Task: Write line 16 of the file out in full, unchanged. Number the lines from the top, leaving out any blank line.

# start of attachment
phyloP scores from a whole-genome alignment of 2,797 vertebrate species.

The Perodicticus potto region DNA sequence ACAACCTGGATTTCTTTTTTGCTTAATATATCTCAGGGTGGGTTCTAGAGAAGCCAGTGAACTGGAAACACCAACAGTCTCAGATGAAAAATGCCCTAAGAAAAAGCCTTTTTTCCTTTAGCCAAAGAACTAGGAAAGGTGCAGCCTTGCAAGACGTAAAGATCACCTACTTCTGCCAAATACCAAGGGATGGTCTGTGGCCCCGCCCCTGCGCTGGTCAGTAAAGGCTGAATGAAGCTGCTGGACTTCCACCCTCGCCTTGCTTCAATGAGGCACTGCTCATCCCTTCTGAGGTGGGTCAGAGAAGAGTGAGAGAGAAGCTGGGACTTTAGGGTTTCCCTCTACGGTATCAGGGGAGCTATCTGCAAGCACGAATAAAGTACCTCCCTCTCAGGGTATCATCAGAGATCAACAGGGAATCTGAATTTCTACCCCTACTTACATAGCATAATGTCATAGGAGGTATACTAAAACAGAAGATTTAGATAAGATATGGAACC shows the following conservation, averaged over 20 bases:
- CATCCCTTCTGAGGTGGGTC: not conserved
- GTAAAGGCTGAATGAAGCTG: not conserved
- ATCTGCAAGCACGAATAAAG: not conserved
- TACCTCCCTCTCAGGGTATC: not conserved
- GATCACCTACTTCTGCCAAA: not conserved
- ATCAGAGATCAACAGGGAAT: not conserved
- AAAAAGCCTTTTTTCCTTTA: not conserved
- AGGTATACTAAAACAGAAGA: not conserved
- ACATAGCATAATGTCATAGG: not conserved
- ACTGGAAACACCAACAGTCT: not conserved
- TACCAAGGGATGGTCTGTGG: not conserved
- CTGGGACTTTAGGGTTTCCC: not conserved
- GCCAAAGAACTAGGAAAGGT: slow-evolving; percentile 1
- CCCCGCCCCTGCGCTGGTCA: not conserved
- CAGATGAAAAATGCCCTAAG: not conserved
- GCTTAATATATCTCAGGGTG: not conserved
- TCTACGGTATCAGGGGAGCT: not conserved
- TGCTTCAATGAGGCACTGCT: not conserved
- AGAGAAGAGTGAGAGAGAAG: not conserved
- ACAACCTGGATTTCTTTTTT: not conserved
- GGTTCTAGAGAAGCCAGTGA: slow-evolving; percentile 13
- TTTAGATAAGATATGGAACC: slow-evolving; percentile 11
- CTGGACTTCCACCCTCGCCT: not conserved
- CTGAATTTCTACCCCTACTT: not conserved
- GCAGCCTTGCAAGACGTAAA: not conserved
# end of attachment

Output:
- CCCCGCCCCTGCGCTGGTCA: not conserved